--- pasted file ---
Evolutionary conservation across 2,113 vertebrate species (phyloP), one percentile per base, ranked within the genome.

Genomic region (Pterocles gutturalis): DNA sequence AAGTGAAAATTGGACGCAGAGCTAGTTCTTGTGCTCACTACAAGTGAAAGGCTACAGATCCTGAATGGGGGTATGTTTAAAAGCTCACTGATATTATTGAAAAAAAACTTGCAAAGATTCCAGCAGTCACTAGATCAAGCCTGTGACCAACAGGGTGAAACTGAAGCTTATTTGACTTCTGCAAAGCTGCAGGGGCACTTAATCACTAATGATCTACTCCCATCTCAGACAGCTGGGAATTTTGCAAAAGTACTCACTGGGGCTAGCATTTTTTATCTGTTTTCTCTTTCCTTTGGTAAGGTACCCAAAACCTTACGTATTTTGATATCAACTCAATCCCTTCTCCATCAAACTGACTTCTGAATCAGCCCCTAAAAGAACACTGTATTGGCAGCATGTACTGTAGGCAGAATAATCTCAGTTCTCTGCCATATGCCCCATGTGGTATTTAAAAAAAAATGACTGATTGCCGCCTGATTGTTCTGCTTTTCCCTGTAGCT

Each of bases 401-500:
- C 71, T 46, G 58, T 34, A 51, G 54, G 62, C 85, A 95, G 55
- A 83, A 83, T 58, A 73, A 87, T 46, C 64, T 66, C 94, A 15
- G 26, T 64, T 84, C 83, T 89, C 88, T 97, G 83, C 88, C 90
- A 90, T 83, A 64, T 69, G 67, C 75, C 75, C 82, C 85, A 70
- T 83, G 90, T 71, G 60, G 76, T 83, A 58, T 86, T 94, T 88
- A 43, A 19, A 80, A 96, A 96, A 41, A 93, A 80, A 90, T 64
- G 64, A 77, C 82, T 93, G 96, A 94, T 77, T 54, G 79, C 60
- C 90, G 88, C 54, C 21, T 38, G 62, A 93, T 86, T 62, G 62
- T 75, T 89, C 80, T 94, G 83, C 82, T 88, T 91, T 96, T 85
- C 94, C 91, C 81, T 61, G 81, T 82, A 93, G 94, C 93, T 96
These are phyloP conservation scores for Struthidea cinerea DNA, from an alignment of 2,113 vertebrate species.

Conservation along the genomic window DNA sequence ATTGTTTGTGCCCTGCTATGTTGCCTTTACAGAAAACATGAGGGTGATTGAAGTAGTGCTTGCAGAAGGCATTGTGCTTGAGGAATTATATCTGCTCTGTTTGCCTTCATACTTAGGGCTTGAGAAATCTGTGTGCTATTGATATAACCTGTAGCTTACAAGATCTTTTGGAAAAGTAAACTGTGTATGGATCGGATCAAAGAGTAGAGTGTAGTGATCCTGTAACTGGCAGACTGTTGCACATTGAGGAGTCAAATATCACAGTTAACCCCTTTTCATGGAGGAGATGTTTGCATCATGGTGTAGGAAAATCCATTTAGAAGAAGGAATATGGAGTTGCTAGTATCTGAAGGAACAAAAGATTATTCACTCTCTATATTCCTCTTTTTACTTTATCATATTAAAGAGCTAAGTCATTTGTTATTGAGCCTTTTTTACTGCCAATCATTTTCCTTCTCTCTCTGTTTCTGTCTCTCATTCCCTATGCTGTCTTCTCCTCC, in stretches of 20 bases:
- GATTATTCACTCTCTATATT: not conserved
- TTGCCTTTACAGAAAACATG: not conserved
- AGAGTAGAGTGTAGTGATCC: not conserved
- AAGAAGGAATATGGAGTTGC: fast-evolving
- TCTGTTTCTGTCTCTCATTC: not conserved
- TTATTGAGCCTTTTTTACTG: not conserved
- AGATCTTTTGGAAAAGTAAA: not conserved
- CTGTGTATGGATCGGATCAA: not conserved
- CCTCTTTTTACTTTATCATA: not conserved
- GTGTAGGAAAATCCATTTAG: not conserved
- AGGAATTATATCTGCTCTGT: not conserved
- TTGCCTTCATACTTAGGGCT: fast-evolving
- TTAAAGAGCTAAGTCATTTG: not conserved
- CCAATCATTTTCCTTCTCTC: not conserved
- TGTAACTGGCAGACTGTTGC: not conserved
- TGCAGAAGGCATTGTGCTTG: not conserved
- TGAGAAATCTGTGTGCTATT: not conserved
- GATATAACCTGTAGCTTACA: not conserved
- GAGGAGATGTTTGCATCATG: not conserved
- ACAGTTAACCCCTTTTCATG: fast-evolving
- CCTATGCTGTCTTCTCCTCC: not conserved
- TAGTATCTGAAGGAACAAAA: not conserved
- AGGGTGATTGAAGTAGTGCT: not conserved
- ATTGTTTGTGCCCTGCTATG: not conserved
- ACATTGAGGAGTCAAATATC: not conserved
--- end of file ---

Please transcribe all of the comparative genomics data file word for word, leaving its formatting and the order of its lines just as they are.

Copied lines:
Evolutionary conservation across 2,113 vertebrate species (phyloP), one percentile per base, ranked within the genome.

Genomic region (Pterocles gutturalis): DNA sequence AAGTGAAAATTGGACGCAGAGCTAGTTCTTGTGCTCACTACAAGTGAAAGGCTACAGATCCTGAATGGGGGTATGTTTAAAAGCTCACTGATATTATTGAAAAAAAACTTGCAAAGATTCCAGCAGTCACTAGATCAAGCCTGTGACCAACAGGGTGAAACTGAAGCTTATTTGACTTCTGCAAAGCTGCAGGGGCACTTAATCACTAATGATCTACTCCCATCTCAGACAGCTGGGAATTTTGCAAAAGTACTCACTGGGGCTAGCATTTTTTATCTGTTTTCTCTTTCCTTTGGTAAGGTACCCAAAACCTTACGTATTTTGATATCAACTCAATCCCTTCTCCATCAAACTGACTTCTGAATCAGCCCCTAAAAGAACACTGTATTGGCAGCATGTACTGTAGGCAGAATAATCTCAGTTCTCTGCCATATGCCCCATGTGGTATTTAAAAAAAAATGACTGATTGCCGCCTGATTGTTCTGCTTTTCCCTGTAGCT

Each of bases 401-500:
- C 71, T 46, G 58, T 34, A 51, G 54, G 62, C 85, A 95, G 55
- A 83, A 83, T 58, A 73, A 87, T 46, C 64, T 66, C 94, A 15
- G 26, T 64, T 84, C 83, T 89, C 88, T 97, G 83, C 88, C 90
- A 90, T 83, A 64, T 69, G 67, C 75, C 75, C 82, C 85, A 70
- T 83, G 90, T 71, G 60, G 76, T 83, A 58, T 86, T 94, T 88
- A 43, A 19, A 80, A 96, A 96, A 41, A 93, A 80, A 90, T 64
- G 64, A 77, C 82, T 93, G 96, A 94, T 77, T 54, G 79, C 60
- C 90, G 88, C 54, C 21, T 38, G 62, A 93, T 86, T 62, G 62
- T 75, T 89, C 80, T 94, G 83, C 82, T 88, T 91, T 96, T 85
- C 94, C 91, C 81, T 61, G 81, T 82, A 93, G 94, C 93, T 96
These are phyloP conservation scores for Struthidea cinerea DNA, from an alignment of 2,113 vertebrate species.

Conservation along the genomic window DNA sequence ATTGTTTGTGCCCTGCTATGTTGCCTTTACAGAAAACATGAGGGTGATTGAAGTAGTGCTTGCAGAAGGCATTGTGCTTGAGGAATTATATCTGCTCTGTTTGCCTTCATACTTAGGGCTTGAGAAATCTGTGTGCTATTGATATAACCTGTAGCTTACAAGATCTTTTGGAAAAGTAAACTGTGTATGGATCGGATCAAAGAGTAGAGTGTAGTGATCCTGTAACTGGCAGACTGTTGCACATTGAGGAGTCAAATATCACAGTTAACCCCTTTTCATGGAGGAGATGTTTGCATCATGGTGTAGGAAAATCCATTTAGAAGAAGGAATATGGAGTTGCTAGTATCTGAAGGAACAAAAGATTATTCACTCTCTATATTCCTCTTTTTACTTTATCATATTAAAGAGCTAAGTCATTTGTTATTGAGCCTTTTTTACTGCCAATCATTTTCCTTCTCTCTCTGTTTCTGTCTCTCATTCCCTATGCTGTCTTCTCCTCC, in stretches of 20 bases:
- GATTATTCACTCTCTATATT: not conserved
- TTGCCTTTACAGAAAACATG: not conserved
- AGAGTAGAGTGTAGTGATCC: not conserved
- AAGAAGGAATATGGAGTTGC: fast-evolving
- TCTGTTTCTGTCTCTCATTC: not conserved
- TTATTGAGCCTTTTTTACTG: not conserved
- AGATCTTTTGGAAAAGTAAA: not conserved
- CTGTGTATGGATCGGATCAA: not conserved
- CCTCTTTTTACTTTATCATA: not conserved
- GTGTAGGAAAATCCATTTAG: not conserved
- AGGAATTATATCTGCTCTGT: not conserved
- TTGCCTTCATACTTAGGGCT: fast-evolving
- TTAAAGAGCTAAGTCATTTG: not conserved
- CCAATCATTTTCCTTCTCTC: not conserved
- TGTAACTGGCAGACTGTTGC: not conserved
- TGCAGAAGGCATTGTGCTTG: not conserved
- TGAGAAATCTGTGTGCTATT: not conserved
- GATATAACCTGTAGCTTACA: not conserved
- GAGGAGATGTTTGCATCATG: not conserved
- ACAGTTAACCCCTTTTCATG: fast-evolving
- CCTATGCTGTCTTCTCCTCC: not conserved
- TAGTATCTGAAGGAACAAAA: not conserved
- AGGGTGATTGAAGTAGTGCT: not conserved
- ATTGTTTGTGCCCTGCTATG: not conserved
- ACATTGAGGAGTCAAATATC: not conserved